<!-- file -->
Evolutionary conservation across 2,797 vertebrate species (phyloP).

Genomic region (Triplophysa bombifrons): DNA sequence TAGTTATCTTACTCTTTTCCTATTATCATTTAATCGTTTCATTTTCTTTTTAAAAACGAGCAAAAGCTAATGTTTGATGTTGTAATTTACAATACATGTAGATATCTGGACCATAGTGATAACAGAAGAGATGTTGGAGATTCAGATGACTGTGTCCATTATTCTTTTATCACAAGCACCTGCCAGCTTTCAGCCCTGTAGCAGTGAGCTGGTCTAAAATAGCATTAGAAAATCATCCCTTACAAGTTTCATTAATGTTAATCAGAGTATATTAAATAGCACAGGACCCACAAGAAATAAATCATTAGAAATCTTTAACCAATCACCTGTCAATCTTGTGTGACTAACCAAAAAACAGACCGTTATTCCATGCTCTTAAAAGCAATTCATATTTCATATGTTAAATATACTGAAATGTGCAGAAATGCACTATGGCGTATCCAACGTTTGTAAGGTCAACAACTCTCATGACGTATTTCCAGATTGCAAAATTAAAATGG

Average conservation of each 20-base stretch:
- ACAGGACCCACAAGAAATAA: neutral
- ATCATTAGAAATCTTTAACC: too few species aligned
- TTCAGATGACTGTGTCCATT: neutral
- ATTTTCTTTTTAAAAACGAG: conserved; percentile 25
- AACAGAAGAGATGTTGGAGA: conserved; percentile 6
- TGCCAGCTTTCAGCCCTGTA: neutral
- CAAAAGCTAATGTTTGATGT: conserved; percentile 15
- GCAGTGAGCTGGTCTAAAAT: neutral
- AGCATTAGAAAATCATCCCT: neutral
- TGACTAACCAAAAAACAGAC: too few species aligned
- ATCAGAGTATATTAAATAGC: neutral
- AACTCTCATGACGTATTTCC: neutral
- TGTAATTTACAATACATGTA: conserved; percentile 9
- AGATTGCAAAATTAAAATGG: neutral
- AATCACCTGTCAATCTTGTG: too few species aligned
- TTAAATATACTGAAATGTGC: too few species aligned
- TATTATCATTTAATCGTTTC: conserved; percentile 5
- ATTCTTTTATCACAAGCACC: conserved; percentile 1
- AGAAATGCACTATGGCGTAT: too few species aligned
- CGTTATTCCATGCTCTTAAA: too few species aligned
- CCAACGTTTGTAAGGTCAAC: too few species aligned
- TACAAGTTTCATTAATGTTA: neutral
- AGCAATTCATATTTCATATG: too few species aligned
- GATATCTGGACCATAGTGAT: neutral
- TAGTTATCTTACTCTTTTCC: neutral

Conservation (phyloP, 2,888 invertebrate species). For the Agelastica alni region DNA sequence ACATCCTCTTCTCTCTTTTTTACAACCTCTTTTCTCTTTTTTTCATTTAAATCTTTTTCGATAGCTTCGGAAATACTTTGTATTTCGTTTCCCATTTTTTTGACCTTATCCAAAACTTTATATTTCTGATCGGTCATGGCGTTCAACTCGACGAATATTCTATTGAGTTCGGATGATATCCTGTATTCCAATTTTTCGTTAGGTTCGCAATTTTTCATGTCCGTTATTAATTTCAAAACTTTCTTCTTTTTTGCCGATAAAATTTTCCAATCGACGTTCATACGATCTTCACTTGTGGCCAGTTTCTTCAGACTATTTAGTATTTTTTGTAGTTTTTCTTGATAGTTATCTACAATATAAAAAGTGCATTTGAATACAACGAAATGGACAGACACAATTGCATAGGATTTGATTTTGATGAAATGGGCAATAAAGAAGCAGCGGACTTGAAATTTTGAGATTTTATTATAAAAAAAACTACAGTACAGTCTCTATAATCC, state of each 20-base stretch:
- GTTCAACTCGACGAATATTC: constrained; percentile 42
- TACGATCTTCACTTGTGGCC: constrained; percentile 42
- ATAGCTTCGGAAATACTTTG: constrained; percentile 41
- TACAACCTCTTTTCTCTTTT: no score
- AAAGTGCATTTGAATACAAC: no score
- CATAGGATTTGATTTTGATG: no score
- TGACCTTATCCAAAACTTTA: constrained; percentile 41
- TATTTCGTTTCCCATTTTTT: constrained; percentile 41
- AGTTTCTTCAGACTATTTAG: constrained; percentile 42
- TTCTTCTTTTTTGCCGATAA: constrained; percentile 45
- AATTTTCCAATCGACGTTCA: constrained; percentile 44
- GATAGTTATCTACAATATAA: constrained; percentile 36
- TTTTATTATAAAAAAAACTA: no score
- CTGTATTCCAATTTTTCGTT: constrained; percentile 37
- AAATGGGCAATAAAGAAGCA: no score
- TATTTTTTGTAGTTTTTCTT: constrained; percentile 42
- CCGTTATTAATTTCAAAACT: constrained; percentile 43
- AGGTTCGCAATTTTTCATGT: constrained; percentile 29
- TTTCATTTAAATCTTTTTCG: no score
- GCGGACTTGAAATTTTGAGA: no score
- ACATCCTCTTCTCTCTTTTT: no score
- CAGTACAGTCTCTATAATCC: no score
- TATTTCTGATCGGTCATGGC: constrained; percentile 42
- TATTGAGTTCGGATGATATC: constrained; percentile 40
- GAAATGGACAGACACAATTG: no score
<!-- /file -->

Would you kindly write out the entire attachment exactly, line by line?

Evolutionary conservation across 2,797 vertebrate species (phyloP).

Genomic region (Triplophysa bombifrons): DNA sequence TAGTTATCTTACTCTTTTCCTATTATCATTTAATCGTTTCATTTTCTTTTTAAAAACGAGCAAAAGCTAATGTTTGATGTTGTAATTTACAATACATGTAGATATCTGGACCATAGTGATAACAGAAGAGATGTTGGAGATTCAGATGACTGTGTCCATTATTCTTTTATCACAAGCACCTGCCAGCTTTCAGCCCTGTAGCAGTGAGCTGGTCTAAAATAGCATTAGAAAATCATCCCTTACAAGTTTCATTAATGTTAATCAGAGTATATTAAATAGCACAGGACCCACAAGAAATAAATCATTAGAAATCTTTAACCAATCACCTGTCAATCTTGTGTGACTAACCAAAAAACAGACCGTTATTCCATGCTCTTAAAAGCAATTCATATTTCATATGTTAAATATACTGAAATGTGCAGAAATGCACTATGGCGTATCCAACGTTTGTAAGGTCAACAACTCTCATGACGTATTTCCAGATTGCAAAATTAAAATGG

Average conservation of each 20-base stretch:
- ACAGGACCCACAAGAAATAA: neutral
- ATCATTAGAAATCTTTAACC: too few species aligned
- TTCAGATGACTGTGTCCATT: neutral
- ATTTTCTTTTTAAAAACGAG: conserved; percentile 25
- AACAGAAGAGATGTTGGAGA: conserved; percentile 6
- TGCCAGCTTTCAGCCCTGTA: neutral
- CAAAAGCTAATGTTTGATGT: conserved; percentile 15
- GCAGTGAGCTGGTCTAAAAT: neutral
- AGCATTAGAAAATCATCCCT: neutral
- TGACTAACCAAAAAACAGAC: too few species aligned
- ATCAGAGTATATTAAATAGC: neutral
- AACTCTCATGACGTATTTCC: neutral
- TGTAATTTACAATACATGTA: conserved; percentile 9
- AGATTGCAAAATTAAAATGG: neutral
- AATCACCTGTCAATCTTGTG: too few species aligned
- TTAAATATACTGAAATGTGC: too few species aligned
- TATTATCATTTAATCGTTTC: conserved; percentile 5
- ATTCTTTTATCACAAGCACC: conserved; percentile 1
- AGAAATGCACTATGGCGTAT: too few species aligned
- CGTTATTCCATGCTCTTAAA: too few species aligned
- CCAACGTTTGTAAGGTCAAC: too few species aligned
- TACAAGTTTCATTAATGTTA: neutral
- AGCAATTCATATTTCATATG: too few species aligned
- GATATCTGGACCATAGTGAT: neutral
- TAGTTATCTTACTCTTTTCC: neutral

Conservation (phyloP, 2,888 invertebrate species). For the Agelastica alni region DNA sequence ACATCCTCTTCTCTCTTTTTTACAACCTCTTTTCTCTTTTTTTCATTTAAATCTTTTTCGATAGCTTCGGAAATACTTTGTATTTCGTTTCCCATTTTTTTGACCTTATCCAAAACTTTATATTTCTGATCGGTCATGGCGTTCAACTCGACGAATATTCTATTGAGTTCGGATGATATCCTGTATTCCAATTTTTCGTTAGGTTCGCAATTTTTCATGTCCGTTATTAATTTCAAAACTTTCTTCTTTTTTGCCGATAAAATTTTCCAATCGACGTTCATACGATCTTCACTTGTGGCCAGTTTCTTCAGACTATTTAGTATTTTTTGTAGTTTTTCTTGATAGTTATCTACAATATAAAAAGTGCATTTGAATACAACGAAATGGACAGACACAATTGCATAGGATTTGATTTTGATGAAATGGGCAATAAAGAAGCAGCGGACTTGAAATTTTGAGATTTTATTATAAAAAAAACTACAGTACAGTCTCTATAATCC, state of each 20-base stretch:
- GTTCAACTCGACGAATATTC: constrained; percentile 42
- TACGATCTTCACTTGTGGCC: constrained; percentile 42
- ATAGCTTCGGAAATACTTTG: constrained; percentile 41
- TACAACCTCTTTTCTCTTTT: no score
- AAAGTGCATTTGAATACAAC: no score
- CATAGGATTTGATTTTGATG: no score
- TGACCTTATCCAAAACTTTA: constrained; percentile 41
- TATTTCGTTTCCCATTTTTT: constrained; percentile 41
- AGTTTCTTCAGACTATTTAG: constrained; percentile 42
- TTCTTCTTTTTTGCCGATAA: constrained; percentile 45
- AATTTTCCAATCGACGTTCA: constrained; percentile 44
- GATAGTTATCTACAATATAA: constrained; percentile 36
- TTTTATTATAAAAAAAACTA: no score
- CTGTATTCCAATTTTTCGTT: constrained; percentile 37
- AAATGGGCAATAAAGAAGCA: no score
- TATTTTTTGTAGTTTTTCTT: constrained; percentile 42
- CCGTTATTAATTTCAAAACT: constrained; percentile 43
- AGGTTCGCAATTTTTCATGT: constrained; percentile 29
- TTTCATTTAAATCTTTTTCG: no score
- GCGGACTTGAAATTTTGAGA: no score
- ACATCCTCTTCTCTCTTTTT: no score
- CAGTACAGTCTCTATAATCC: no score
- TATTTCTGATCGGTCATGGC: constrained; percentile 42
- TATTGAGTTCGGATGATATC: constrained; percentile 40
- GAAATGGACAGACACAATTG: no score